Wind whipped at her hair, clothing rippled around her, freedom greeted her, and she almost forgot that Bobby chased her. He matched her speed and bumped the tail of her broom, pushing her to the side. She flew toward him, returning the bump. A whistle blew from behind, reminding her that bumping was illegal. With a laugh, she dashed ahead, forcing him to speed up. He remained behind her, giving her enough room to veer in front of him and cut him off. He was quick and swerved to his right, narrowly missing her broom, and pressed on until he had the lead. They were almost to the large poles at the end of the course, where they would turn for home. Annie hated to lose, especially to boys, and she kicked her feet, gaining speed until she was even with him.
“You’re good for not racing much!” he yelled, keeping the same speed as they neared the posts.
She hurtled to the right of the pole, flying the broomstick around it, almost losing her balance. After pulling to her left, she righted herself, and Bobby did the same, though he was more graceful as he straightened.
They were on the final leg of the race, their broomsticks even, and she kicked again, pulling ahead of him, but he easily caught up to her. Within feet from the finish line, his broomstick was just inches behind hers. Feeling how close he was she slid of course, giving him an unintentional chance, and in a burst of speed he passed her.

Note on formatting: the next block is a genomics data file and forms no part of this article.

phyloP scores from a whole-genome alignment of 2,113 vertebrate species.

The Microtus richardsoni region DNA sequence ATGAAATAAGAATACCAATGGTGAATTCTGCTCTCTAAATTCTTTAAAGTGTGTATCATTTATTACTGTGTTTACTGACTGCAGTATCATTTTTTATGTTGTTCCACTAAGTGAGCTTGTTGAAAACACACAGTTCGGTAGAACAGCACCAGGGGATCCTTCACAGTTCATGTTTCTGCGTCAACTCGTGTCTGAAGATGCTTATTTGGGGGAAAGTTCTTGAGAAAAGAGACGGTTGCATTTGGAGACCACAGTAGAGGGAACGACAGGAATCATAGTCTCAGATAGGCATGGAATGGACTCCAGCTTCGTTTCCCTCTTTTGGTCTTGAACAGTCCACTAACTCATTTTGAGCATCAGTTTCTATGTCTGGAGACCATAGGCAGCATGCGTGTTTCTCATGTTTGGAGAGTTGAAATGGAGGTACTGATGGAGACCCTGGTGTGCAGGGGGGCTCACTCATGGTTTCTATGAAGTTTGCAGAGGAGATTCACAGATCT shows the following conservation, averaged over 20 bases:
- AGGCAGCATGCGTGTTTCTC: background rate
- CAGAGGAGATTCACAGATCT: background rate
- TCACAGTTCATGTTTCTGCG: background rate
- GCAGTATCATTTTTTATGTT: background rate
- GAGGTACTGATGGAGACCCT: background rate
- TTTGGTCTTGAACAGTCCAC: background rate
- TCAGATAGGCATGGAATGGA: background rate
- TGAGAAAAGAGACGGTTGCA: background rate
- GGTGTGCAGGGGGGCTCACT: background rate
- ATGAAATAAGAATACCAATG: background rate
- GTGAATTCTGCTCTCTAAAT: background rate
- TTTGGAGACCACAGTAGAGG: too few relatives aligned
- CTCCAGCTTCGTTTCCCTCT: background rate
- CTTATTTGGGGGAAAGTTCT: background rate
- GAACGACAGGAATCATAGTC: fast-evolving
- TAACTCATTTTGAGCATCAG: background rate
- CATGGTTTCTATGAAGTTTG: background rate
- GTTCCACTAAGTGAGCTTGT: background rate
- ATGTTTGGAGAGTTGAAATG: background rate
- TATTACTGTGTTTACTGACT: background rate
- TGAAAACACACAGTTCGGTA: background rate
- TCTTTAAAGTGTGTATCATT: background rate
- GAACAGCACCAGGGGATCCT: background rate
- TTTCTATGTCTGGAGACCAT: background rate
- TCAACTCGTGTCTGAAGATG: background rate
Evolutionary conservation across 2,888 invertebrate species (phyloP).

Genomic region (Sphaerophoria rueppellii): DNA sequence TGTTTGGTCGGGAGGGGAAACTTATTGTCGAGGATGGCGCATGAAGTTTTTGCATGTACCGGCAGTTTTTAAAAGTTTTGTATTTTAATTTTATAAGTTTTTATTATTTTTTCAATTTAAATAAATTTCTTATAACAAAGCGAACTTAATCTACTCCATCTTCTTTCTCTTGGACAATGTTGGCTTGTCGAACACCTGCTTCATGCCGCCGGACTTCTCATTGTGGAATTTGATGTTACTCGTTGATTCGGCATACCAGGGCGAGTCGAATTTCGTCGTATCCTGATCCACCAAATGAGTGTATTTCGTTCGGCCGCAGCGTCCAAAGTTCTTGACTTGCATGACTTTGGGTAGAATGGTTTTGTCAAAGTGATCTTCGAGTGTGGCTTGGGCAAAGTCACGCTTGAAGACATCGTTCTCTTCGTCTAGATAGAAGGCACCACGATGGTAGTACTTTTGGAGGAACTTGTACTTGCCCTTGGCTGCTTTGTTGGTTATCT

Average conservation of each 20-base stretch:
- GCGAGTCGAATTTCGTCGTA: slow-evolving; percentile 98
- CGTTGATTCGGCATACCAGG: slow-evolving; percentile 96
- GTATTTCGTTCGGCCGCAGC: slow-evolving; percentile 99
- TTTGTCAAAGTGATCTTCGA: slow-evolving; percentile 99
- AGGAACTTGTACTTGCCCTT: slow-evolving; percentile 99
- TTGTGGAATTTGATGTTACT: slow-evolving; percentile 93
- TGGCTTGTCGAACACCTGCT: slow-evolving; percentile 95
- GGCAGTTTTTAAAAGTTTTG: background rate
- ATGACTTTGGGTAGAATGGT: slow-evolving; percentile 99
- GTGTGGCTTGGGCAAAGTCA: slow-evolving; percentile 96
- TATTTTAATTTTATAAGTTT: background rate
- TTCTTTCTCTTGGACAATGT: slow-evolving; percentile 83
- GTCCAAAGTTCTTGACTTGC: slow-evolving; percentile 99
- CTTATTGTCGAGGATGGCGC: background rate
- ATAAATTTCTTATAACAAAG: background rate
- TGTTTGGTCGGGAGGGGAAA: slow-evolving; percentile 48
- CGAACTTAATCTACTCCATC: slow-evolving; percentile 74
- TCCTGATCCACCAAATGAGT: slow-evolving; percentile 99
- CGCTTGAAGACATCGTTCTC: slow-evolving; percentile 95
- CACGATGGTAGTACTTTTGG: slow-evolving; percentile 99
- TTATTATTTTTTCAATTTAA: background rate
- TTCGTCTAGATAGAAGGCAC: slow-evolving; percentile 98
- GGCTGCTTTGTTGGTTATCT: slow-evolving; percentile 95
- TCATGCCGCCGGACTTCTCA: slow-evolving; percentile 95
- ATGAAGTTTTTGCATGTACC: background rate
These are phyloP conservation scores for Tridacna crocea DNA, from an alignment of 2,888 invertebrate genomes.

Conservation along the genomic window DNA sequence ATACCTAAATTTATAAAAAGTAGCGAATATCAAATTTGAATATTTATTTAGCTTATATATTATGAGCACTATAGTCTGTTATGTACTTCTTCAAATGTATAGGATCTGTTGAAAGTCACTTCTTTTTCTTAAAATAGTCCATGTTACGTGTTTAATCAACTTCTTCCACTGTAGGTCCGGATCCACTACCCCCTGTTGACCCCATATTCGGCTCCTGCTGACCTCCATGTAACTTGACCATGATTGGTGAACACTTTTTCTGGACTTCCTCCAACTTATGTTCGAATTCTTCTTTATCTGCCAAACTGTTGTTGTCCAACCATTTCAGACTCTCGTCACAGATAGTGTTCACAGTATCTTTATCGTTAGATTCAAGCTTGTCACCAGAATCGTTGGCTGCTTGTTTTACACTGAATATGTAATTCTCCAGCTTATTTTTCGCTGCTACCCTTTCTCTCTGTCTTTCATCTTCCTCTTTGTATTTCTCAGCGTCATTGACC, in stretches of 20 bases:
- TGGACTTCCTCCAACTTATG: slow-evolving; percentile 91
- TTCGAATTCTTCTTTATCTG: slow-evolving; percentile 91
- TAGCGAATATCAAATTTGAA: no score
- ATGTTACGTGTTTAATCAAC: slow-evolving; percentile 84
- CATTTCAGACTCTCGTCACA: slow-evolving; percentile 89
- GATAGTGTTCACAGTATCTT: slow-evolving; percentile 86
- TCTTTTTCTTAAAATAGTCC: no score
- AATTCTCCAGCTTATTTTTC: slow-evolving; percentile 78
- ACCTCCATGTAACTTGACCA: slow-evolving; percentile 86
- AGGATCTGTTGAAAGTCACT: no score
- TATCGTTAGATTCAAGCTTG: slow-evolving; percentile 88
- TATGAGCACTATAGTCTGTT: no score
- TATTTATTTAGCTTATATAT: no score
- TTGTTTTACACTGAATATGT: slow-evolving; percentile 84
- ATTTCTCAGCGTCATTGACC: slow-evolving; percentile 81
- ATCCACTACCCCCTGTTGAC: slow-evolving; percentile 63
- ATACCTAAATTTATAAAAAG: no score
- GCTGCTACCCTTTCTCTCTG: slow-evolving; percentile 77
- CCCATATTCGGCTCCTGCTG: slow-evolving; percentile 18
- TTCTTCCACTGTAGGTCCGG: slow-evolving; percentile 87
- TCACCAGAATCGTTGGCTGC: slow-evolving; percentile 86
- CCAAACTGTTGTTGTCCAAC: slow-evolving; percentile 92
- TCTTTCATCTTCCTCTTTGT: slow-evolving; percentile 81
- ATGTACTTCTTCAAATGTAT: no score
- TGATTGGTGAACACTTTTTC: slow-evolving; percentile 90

Inches separated them as his broomstick touched hers throwing them both from their brooms; they flew across the finish line and into the bushes at the end of the pit.
As she landed on top of Bobby, heard a crack, and burst into tears as pain radiated through her arm. Gingerly she rolled off of him as she held her arm out, it hung in the wrong direction. Curling herself in a ball, she gazed at the bright blue sky and watched as the white puffy clouds floated above her. It occurred to her that he hadn’t let her win, and that thought made her smile through the tears. A sudden rush of people headed for them when she sat up, and Bobby was already standing, clutching his bloodied and bruised knee.
“Nice race!” he shouted over the noise.
Their parents hurried through the crowd, Marina Chamsky, frantic as she deftly cared for Bobby, a pang of jealousy overcoming Annie, until her father’s hands cradled her arm, repairing the break.
“Next year I’ll beat you!” Bobby yelled.
“No, you won’t!” she teased. She meant it, too.
Want to know more about Annie and her lifelong friendship with Cham read The Day of First Sun on Amazon.com.